Living History, World War II Airmen at the Air Expo

When I read every book about World War II in my junior and senior high school libraries in the seventies, more than thirty years had already passed since the war, so it was absolutely amazing to me thirty more years later to meet men who participated in historical events I read about. This I got to do on Saturday, August 18, 2007 at the Wings of the North Air Expo at the Flying Cloud Airport in Eden Prairie, MN. Although the totally rainy weather grounded the vintage aircraft, it thinned the crowd and so I had no problem talking with these heroes all I wanted.

The Doolittle Raid took place four months after Pearl Harbor at a time when the Japanese were kicking our butts all over the Pacific, and so bombing the Japanese homeland had a significant psychological impact that far exceeded the physical damage inflicted. To pull it off, sixteen B-25 Mitchell medium bombers were launched from the carrier Hornet on a one-way mission to China.

Since each plane had a crew of five (pilot, co-pilot, navigator, bombardier, gunner), eighty fliers participated in the raid. Four didn't survive the mission. Sixteen more didn't survive the war, including three who were executed by the Japanese and one who died in Japanese captivity. Of the sixty who survived the war, thirteen remain alive sixty-five years later, and here I was talking with two of them!

Both signed the cover of my book. They were in excellent shape for guys in their nineties, looking more like in their seventies. Dick Cole was Jimmy Doolittle's co-pilot in the lead bomber. The dude flew with Doolittle himself! Tom Griffin was the navigator on the nineth plane. He was later captured by the Germans. I asked him how he was treated compared to his comrades who were captured by the Japanese, and he called it a "picnic".

The Black Sheep Squadron was popularized by the seventies television show starring Robert Conrad as the legendary Greg "Pappy" Boyington. Although the show portrayed the pilots as a collection of drunken misfits, the real Boyington formed the squadron out of a pool of reserve pilots. Jim Hill recalled the last mission when Boyington was shot down and captured by the Japanese. The squadron was disbanded afterwards and the pilots reassigned to other units. Hill told me the squadron has a modern incarnation, consisting of Harrier jets (the ones that hover).

Dutch Van Kirk was the navigator of the Enola Gay, the plane that dropped the atomic bomb on Hiroshima on August 6, 1945. I asked him about the shock wave after they dropped it, and he said not too bad. How big was it? About the size of the table he was sitting at. He sat in the plane with the stinking bomb! Blows my mind. Did he know how big the blast would be? He was told it would be huge, and it was bigger than he expected, although it was a pea-shooter compared to today's nukes.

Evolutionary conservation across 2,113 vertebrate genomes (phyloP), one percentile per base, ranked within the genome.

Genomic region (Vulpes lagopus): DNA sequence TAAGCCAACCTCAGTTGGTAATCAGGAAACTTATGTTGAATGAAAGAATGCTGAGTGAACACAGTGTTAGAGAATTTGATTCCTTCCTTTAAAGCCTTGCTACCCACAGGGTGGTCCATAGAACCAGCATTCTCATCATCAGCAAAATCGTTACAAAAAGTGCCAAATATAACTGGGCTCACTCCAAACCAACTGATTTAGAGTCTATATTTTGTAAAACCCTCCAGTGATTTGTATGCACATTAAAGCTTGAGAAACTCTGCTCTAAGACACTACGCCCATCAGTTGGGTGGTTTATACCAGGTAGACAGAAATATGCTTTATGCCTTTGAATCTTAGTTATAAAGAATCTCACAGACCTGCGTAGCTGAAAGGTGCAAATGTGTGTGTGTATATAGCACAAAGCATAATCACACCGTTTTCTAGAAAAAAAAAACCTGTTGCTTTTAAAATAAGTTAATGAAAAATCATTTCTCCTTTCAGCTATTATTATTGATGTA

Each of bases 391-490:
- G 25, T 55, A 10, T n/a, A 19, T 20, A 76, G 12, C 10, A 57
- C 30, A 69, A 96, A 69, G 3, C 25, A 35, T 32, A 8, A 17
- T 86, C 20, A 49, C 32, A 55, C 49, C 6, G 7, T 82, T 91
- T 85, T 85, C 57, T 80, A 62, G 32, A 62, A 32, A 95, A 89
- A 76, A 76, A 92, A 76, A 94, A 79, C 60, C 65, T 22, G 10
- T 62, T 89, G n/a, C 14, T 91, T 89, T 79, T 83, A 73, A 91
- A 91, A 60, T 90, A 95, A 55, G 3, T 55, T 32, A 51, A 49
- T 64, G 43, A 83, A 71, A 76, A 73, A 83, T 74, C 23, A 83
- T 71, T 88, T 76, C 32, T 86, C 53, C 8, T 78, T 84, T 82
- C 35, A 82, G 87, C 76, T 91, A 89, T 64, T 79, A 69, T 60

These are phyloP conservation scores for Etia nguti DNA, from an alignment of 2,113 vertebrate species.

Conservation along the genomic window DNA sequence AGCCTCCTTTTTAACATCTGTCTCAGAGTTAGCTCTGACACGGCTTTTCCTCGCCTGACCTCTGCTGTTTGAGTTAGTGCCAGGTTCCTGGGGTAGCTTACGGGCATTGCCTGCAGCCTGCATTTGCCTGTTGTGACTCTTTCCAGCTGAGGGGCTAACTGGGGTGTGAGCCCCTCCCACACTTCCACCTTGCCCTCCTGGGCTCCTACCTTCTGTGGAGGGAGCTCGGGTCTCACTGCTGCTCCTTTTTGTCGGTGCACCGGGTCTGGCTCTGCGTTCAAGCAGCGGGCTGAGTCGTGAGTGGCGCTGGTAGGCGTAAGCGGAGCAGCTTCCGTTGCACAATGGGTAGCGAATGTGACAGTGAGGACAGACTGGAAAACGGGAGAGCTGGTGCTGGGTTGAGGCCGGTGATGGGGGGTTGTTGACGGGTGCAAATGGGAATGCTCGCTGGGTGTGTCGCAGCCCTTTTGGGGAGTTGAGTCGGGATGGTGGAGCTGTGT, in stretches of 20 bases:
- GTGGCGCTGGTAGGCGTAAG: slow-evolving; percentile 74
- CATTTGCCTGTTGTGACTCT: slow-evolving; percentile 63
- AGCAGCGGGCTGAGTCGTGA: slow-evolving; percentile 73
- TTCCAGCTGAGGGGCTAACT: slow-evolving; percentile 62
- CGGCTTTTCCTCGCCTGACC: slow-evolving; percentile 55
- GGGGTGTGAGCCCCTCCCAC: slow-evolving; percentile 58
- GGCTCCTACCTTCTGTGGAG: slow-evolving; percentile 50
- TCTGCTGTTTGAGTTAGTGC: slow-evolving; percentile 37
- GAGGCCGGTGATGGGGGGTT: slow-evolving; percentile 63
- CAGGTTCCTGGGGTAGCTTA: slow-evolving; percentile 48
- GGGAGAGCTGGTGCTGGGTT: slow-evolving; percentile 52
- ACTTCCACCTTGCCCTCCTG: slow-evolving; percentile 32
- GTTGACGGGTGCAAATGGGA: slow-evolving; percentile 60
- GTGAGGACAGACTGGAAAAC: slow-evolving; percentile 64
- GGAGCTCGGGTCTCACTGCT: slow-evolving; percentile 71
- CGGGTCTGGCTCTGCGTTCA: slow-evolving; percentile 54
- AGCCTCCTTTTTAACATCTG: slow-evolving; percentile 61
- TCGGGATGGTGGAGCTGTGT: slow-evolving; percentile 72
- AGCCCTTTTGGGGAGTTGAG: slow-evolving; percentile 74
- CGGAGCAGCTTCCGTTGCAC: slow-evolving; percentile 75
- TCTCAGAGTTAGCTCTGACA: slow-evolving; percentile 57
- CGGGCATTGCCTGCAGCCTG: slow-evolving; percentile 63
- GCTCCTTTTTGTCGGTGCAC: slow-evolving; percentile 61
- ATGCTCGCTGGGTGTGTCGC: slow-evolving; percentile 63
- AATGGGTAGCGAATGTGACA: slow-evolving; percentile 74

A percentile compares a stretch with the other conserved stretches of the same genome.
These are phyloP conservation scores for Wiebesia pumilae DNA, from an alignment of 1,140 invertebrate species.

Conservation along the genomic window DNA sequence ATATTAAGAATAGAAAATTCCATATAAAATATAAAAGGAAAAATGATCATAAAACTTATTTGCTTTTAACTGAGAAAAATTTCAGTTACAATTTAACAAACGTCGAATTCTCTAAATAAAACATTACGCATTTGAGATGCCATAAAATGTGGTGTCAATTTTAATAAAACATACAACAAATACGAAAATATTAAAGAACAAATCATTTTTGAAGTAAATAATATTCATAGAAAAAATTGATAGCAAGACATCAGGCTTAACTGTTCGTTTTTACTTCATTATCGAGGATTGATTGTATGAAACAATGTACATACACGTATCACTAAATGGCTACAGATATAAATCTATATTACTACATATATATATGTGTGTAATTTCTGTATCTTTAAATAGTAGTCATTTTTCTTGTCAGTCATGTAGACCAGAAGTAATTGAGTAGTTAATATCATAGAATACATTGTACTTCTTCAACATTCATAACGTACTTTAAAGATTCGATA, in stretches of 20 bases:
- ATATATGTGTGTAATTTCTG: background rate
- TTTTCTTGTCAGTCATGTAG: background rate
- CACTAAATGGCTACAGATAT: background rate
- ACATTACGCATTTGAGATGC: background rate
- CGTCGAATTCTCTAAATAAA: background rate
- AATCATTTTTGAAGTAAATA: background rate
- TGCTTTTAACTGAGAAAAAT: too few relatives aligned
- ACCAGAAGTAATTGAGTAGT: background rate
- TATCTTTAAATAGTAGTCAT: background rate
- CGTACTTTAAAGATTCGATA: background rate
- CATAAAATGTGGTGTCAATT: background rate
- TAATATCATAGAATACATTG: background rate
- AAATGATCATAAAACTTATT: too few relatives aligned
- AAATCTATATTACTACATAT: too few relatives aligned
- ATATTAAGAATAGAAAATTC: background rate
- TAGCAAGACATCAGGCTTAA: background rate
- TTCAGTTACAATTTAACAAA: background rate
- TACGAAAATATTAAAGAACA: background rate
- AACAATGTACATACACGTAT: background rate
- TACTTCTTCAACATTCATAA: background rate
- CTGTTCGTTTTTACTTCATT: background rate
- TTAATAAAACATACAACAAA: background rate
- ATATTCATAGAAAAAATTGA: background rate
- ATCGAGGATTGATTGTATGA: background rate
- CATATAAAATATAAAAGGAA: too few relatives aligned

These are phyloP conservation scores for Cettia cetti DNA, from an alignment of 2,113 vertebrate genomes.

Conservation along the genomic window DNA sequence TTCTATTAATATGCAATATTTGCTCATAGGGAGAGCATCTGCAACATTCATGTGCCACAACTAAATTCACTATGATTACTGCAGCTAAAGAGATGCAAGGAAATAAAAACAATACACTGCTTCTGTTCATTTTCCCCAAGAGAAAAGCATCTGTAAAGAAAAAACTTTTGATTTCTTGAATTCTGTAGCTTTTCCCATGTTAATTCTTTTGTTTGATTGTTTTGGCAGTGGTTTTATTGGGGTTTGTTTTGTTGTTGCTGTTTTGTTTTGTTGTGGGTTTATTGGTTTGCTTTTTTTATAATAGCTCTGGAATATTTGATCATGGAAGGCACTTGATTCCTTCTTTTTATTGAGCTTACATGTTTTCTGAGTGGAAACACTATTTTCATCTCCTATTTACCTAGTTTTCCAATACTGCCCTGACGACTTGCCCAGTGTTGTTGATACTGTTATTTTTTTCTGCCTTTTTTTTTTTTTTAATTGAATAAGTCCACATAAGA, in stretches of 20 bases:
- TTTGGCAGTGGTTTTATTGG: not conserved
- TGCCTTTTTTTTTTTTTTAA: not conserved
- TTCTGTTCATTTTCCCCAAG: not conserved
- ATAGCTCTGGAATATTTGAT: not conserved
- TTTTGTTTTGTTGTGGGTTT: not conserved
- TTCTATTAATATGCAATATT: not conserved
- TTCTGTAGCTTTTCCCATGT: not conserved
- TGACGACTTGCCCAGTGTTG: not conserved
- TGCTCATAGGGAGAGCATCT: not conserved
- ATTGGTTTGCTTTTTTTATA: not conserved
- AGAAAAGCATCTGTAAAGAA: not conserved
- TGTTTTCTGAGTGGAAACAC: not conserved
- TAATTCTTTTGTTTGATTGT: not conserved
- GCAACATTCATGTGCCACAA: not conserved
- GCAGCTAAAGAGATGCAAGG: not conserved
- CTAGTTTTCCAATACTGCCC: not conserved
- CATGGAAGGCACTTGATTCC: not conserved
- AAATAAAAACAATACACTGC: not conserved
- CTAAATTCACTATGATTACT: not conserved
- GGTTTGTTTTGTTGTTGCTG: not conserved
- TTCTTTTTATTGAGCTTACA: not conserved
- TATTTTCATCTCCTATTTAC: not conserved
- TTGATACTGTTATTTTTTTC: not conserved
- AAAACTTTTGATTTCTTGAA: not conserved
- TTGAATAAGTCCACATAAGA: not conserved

Wayne Johnson (left) and Don Anderson (right) were Flying Tigers. Well, not actually. The Tigers were volunteer fighter pilots who protected the supply route between India and China before America entered the war. Johnson and Anderson were assigned to this important mission after we entered the war. The treacherous route over the Himalaya mountains was the only means of getting supplies to China because the Japanese controlled the Chinese coast. The route started in hot and steamy Indian Jungle, but Johnson and Anderson were fortunate to be based in a part of China with better weather. They currently live in Minnesota.

Little did these guys know they would be sitting at an airport sixty-five years with their former enemies. The first fellow had the misfortune of being captured by the Russians, who almost worked him to death. He was only allowed to return to Germany after he was too sick to work, but too stubborn to die. Only 1% of the Germans captured by the Russians came back. The second fellow told me how proud he was to have been an American citizen longer than he had been a German.

2008 Update

The weather was much better when I went again on Saturday, August 16, 2008.

This dude flew off the namesakes of two famous aircraft carriers, the Lexington and Yorktown. The original Lexington was sunk at the Battle of the Coral Sea in May 1942. The original Yorktown took damage in that battle, was quickly repaired, and was sunk at the Battle of Midway a month later. Frankel's Lexington is now a museum at Corpus Christi, TX and the Yorktown is at Charleston, SC.

Unlike the picture above from 2007, in which the B-17 bomber sat by itself on the runway in the rain, it was flying this year and open for tours between flights. This particular plane was manufactured near the end of the war and never saw action before the war ended. It's one of a very few B-17's still flying.

Wow! This guy flew 35 missions, and I don't think his plane was ever shot down, although he told me it got awfully shot up a lot. He bombed targets all over Germany, including Berlin.

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